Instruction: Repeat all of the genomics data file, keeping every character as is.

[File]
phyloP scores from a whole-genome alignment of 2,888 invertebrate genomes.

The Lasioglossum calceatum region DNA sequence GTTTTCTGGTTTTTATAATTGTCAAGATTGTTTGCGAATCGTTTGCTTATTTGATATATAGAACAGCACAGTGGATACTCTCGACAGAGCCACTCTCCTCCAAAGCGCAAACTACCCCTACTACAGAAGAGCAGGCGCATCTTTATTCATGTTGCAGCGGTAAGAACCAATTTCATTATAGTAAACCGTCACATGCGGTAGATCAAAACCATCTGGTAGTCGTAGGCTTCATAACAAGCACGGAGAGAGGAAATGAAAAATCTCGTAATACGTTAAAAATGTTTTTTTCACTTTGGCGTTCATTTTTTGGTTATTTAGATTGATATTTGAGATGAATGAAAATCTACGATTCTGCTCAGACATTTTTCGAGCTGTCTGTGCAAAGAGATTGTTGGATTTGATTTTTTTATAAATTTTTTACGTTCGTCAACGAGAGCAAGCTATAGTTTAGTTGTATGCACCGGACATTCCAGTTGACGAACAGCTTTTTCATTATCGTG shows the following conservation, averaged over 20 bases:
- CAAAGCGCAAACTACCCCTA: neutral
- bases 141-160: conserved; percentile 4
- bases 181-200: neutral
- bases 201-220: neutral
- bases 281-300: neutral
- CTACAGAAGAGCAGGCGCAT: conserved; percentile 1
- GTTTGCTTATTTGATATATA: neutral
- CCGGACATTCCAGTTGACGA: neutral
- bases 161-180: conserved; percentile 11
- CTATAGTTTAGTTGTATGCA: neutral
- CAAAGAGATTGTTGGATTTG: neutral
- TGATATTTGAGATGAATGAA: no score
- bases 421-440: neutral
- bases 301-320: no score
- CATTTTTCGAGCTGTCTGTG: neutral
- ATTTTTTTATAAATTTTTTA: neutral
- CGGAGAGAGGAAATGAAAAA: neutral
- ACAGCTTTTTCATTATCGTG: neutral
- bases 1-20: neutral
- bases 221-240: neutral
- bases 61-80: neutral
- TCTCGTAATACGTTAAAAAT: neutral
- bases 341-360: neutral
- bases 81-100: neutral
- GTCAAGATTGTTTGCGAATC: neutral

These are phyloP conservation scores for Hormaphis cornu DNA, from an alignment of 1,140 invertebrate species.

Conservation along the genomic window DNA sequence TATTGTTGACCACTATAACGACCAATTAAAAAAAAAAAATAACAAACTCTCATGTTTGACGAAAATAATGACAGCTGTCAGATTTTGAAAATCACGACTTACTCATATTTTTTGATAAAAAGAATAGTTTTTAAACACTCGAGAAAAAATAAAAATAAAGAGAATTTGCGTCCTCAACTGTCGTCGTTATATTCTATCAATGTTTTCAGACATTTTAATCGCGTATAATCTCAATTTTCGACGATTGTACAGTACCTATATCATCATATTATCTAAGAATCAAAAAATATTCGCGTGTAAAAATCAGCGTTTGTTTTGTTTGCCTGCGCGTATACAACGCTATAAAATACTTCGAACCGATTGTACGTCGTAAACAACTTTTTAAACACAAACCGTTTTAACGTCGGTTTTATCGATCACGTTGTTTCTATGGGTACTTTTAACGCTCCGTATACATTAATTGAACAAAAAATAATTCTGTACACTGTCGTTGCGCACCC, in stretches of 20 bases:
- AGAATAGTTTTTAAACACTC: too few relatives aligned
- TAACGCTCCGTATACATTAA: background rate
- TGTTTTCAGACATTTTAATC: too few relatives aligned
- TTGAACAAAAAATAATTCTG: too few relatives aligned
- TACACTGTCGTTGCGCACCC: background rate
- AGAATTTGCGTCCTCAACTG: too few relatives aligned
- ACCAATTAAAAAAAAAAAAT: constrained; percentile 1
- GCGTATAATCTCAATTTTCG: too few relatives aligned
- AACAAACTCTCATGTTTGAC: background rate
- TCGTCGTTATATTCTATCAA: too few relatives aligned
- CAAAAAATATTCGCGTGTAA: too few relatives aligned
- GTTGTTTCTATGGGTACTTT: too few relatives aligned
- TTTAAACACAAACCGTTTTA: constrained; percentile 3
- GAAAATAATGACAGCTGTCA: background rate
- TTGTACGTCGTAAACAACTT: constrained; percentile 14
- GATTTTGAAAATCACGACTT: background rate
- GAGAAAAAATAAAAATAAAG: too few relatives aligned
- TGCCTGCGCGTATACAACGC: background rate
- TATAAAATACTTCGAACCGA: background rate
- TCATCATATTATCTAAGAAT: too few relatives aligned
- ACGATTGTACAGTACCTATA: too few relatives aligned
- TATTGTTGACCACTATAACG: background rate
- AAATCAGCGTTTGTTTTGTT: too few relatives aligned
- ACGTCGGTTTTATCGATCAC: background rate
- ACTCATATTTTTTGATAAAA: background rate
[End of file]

phyloP scores from a whole-genome alignment of 2,888 invertebrate genomes.

The Lasioglossum calceatum region DNA sequence GTTTTCTGGTTTTTATAATTGTCAAGATTGTTTGCGAATCGTTTGCTTATTTGATATATAGAACAGCACAGTGGATACTCTCGACAGAGCCACTCTCCTCCAAAGCGCAAACTACCCCTACTACAGAAGAGCAGGCGCATCTTTATTCATGTTGCAGCGGTAAGAACCAATTTCATTATAGTAAACCGTCACATGCGGTAGATCAAAACCATCTGGTAGTCGTAGGCTTCATAACAAGCACGGAGAGAGGAAATGAAAAATCTCGTAATACGTTAAAAATGTTTTTTTCACTTTGGCGTTCATTTTTTGGTTATTTAGATTGATATTTGAGATGAATGAAAATCTACGATTCTGCTCAGACATTTTTCGAGCTGTCTGTGCAAAGAGATTGTTGGATTTGATTTTTTTATAAATTTTTTACGTTCGTCAACGAGAGCAAGCTATAGTTTAGTTGTATGCACCGGACATTCCAGTTGACGAACAGCTTTTTCATTATCGTG shows the following conservation, averaged over 20 bases:
- CAAAGCGCAAACTACCCCTA: neutral
- bases 141-160: conserved; percentile 4
- bases 181-200: neutral
- bases 201-220: neutral
- bases 281-300: neutral
- CTACAGAAGAGCAGGCGCAT: conserved; percentile 1
- GTTTGCTTATTTGATATATA: neutral
- CCGGACATTCCAGTTGACGA: neutral
- bases 161-180: conserved; percentile 11
- CTATAGTTTAGTTGTATGCA: neutral
- CAAAGAGATTGTTGGATTTG: neutral
- TGATATTTGAGATGAATGAA: no score
- bases 421-440: neutral
- bases 301-320: no score
- CATTTTTCGAGCTGTCTGTG: neutral
- ATTTTTTTATAAATTTTTTA: neutral
- CGGAGAGAGGAAATGAAAAA: neutral
- ACAGCTTTTTCATTATCGTG: neutral
- bases 1-20: neutral
- bases 221-240: neutral
- bases 61-80: neutral
- TCTCGTAATACGTTAAAAAT: neutral
- bases 341-360: neutral
- bases 81-100: neutral
- GTCAAGATTGTTTGCGAATC: neutral

These are phyloP conservation scores for Hormaphis cornu DNA, from an alignment of 1,140 invertebrate species.

Conservation along the genomic window DNA sequence TATTGTTGACCACTATAACGACCAATTAAAAAAAAAAAATAACAAACTCTCATGTTTGACGAAAATAATGACAGCTGTCAGATTTTGAAAATCACGACTTACTCATATTTTTTGATAAAAAGAATAGTTTTTAAACACTCGAGAAAAAATAAAAATAAAGAGAATTTGCGTCCTCAACTGTCGTCGTTATATTCTATCAATGTTTTCAGACATTTTAATCGCGTATAATCTCAATTTTCGACGATTGTACAGTACCTATATCATCATATTATCTAAGAATCAAAAAATATTCGCGTGTAAAAATCAGCGTTTGTTTTGTTTGCCTGCGCGTATACAACGCTATAAAATACTTCGAACCGATTGTACGTCGTAAACAACTTTTTAAACACAAACCGTTTTAACGTCGGTTTTATCGATCACGTTGTTTCTATGGGTACTTTTAACGCTCCGTATACATTAATTGAACAAAAAATAATTCTGTACACTGTCGTTGCGCACCC, in stretches of 20 bases:
- AGAATAGTTTTTAAACACTC: too few relatives aligned
- TAACGCTCCGTATACATTAA: background rate
- TGTTTTCAGACATTTTAATC: too few relatives aligned
- TTGAACAAAAAATAATTCTG: too few relatives aligned
- TACACTGTCGTTGCGCACCC: background rate
- AGAATTTGCGTCCTCAACTG: too few relatives aligned
- ACCAATTAAAAAAAAAAAAT: constrained; percentile 1
- GCGTATAATCTCAATTTTCG: too few relatives aligned
- AACAAACTCTCATGTTTGAC: background rate
- TCGTCGTTATATTCTATCAA: too few relatives aligned
- CAAAAAATATTCGCGTGTAA: too few relatives aligned
- GTTGTTTCTATGGGTACTTT: too few relatives aligned
- TTTAAACACAAACCGTTTTA: constrained; percentile 3
- GAAAATAATGACAGCTGTCA: background rate
- TTGTACGTCGTAAACAACTT: constrained; percentile 14
- GATTTTGAAAATCACGACTT: background rate
- GAGAAAAAATAAAAATAAAG: too few relatives aligned
- TGCCTGCGCGTATACAACGC: background rate
- TATAAAATACTTCGAACCGA: background rate
- TCATCATATTATCTAAGAAT: too few relatives aligned
- ACGATTGTACAGTACCTATA: too few relatives aligned
- TATTGTTGACCACTATAACG: background rate
- AAATCAGCGTTTGTTTTGTT: too few relatives aligned
- ACGTCGGTTTTATCGATCAC: background rate
- ACTCATATTTTTTGATAAAA: background rate